Body-horror for every body

Anca L. Szilágyi

March 31, 2020

Scissors dropping out of a uterus, a head attached to its neck with just a green ribbon, cement poured down throats to keep the soul from escaping — these are but a few examples of what I think about when I think about body-horror, a genre in which the graphic metamorphosis or destruction of a body creates a viscerally disturbing experience for the reader. Myth and fairy tale, in their rawest iterations, are natural precedents for body-horror. And isn’t the body itself, so much a source for horror? On its own the body can mutate; or outside forces, like, oh, say, a deadly pandemic exacerbated by capitalism and climate change, can impose new, terrifying ways of trying to stay alive.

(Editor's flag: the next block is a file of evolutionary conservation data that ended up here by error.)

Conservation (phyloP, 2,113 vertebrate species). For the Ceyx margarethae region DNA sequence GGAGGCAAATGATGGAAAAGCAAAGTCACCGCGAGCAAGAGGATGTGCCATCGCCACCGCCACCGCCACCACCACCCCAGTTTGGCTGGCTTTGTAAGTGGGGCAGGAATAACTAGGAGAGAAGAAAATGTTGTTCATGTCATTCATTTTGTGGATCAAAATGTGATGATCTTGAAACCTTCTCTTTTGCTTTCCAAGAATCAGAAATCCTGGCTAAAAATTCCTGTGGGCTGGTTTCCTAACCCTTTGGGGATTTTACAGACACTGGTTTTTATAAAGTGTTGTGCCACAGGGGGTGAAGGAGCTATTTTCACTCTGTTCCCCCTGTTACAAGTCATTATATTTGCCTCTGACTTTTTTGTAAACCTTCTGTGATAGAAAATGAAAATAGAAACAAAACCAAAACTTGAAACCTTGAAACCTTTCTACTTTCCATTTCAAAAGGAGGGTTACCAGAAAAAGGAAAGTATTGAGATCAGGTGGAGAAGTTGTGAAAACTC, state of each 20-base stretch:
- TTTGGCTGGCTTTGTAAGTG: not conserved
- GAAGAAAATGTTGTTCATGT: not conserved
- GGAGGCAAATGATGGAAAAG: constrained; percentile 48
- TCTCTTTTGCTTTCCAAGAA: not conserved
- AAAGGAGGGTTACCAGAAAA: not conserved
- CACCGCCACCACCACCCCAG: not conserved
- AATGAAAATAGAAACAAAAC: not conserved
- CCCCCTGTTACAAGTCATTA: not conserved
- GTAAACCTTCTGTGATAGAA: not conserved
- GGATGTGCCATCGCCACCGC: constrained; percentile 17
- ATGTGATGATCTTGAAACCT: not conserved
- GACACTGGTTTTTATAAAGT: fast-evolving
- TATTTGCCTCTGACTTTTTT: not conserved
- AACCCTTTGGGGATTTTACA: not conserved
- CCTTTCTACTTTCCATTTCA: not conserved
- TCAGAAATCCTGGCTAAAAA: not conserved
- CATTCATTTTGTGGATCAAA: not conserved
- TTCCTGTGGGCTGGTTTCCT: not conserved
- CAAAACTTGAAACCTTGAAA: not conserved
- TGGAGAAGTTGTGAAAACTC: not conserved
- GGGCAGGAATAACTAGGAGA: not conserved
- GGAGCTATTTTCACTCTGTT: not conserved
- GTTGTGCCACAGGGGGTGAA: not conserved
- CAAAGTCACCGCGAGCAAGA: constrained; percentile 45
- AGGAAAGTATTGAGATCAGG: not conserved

As a reader, I don’t seek out body-horror per se, yet the stories seem to find me anyway, as horrors of the body are wont to do. The nightmare ritual of cement poured down throats is from Mercè Rodoreda’s mythic novel Death in Spring (1986), more dystopian political fiction than horror. The precarious green ribbon comes both from Alvin Schwartz’s 1984 book of children’s tales In a Dark, Dark Room and Other Scary Stories (his stories in turn often drawing from folk tale), and Carmen Maria Machado’s story “The Husband Stitch” in Her Body and Other Parties (2017), a collection that blends psychological realism with horror, fantasy, and science fiction.

And the dreadful scissors are from “The Heavy Things” in Julian K. Jarboe’s similarly wide-ranging debut short story collection Everyone on the Moon Is Essential Personnel, which, I will tell you with some measure of relief, is not quite as grisly as I was girding myself for. This slim collection of only 222 pages draws on myth, fairy tale, apocalyptic visions of the future — capitalism and climate change gone further awry, and a necessary dose of dark humor.